James Turrell has been building rooms which he calls ‘skyspaces’ since 1974. The basic idea is that it is a room with seating and an aperture through which the visitor can gaze at the sky. Sounds simple? It is actually one of the most complex, absorbing and genuinely sublime mind-enhancing experiences you can have, as I found when I experienced my first skyspace in the Yorkshire Sculpture Park a couple of years ago.
The Deer Shelter Skyspace I visited was adapted from an early 19th century deer shelter. These shelters, or folds, were used by stock for shelter in poor weather, and the Bretton Estate shelter is a relatively simple structure, constructed in what was probably a small, disused quarry where stone was cut for use on the estate.
As I wandered across the park in search of the structure, I trailed behind two little old ladies also bound for the space. It was a dull, threatening sort of day, and as I drew closer, I heard them debating whether it was worthwhile going in without blue sky up above. I wanted to intervene and shout yes, yes, of course it is. This is England. Who designs an artwork which relies on blue sky for best effect? In fact, I later found these interesting observations from Turrell:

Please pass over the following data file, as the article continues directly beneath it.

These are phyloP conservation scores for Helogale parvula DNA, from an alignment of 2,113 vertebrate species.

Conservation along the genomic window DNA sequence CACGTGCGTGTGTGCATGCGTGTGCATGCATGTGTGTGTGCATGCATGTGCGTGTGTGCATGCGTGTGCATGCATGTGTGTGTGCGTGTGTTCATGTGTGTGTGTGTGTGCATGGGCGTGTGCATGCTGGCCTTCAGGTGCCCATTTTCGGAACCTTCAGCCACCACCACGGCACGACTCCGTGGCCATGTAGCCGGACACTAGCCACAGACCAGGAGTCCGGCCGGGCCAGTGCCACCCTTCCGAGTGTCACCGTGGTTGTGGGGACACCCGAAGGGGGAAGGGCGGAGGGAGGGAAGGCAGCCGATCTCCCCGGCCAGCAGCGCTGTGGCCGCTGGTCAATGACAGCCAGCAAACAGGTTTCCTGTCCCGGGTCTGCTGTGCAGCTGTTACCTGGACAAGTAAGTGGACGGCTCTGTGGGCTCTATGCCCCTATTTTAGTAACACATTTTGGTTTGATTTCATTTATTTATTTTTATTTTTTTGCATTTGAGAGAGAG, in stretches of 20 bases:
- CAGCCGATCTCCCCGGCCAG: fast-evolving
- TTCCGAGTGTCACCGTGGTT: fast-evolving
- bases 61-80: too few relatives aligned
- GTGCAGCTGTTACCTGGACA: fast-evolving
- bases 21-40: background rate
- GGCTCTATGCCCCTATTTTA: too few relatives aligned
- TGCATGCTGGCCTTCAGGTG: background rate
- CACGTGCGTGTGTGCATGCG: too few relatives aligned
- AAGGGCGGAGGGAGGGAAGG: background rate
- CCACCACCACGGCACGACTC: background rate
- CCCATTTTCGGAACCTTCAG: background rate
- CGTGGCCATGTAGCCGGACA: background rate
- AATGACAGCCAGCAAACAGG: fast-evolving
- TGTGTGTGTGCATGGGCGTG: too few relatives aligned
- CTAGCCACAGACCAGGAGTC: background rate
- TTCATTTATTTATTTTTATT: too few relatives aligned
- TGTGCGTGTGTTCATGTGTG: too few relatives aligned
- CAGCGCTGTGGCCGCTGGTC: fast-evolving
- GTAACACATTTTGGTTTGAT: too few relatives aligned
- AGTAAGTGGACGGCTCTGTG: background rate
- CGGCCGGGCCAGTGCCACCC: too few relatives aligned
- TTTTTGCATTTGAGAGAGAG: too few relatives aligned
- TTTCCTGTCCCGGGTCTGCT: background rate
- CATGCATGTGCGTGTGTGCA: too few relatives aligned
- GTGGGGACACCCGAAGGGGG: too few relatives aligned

“The softness of light you find here is extraordinary. Britain has a maritime climate: this is an island in the sea. There’s moisture in the air so you have a really soft light and it’s often very variegated as well, with lighting events that comes from openings in clouds and so on”
The ladies chose not to bother, but they missed a treat. The thick cloud almost descended into the space, pushing out light, reversing the expected sensation of light and infinity. I felt compressed, with a trompe d’oeil fluorescent light pressing in from above. When it lifted, my spirits soared with the lightening of the interior and a glimpse of beyond and infinite space. I always mutter about too few moments for meditation and contemplation in my life. In the Deer Shelter, surrounded by thick concrete with only upwards to gaze there can be no escape from the endless possibilities of the mind or of the universe.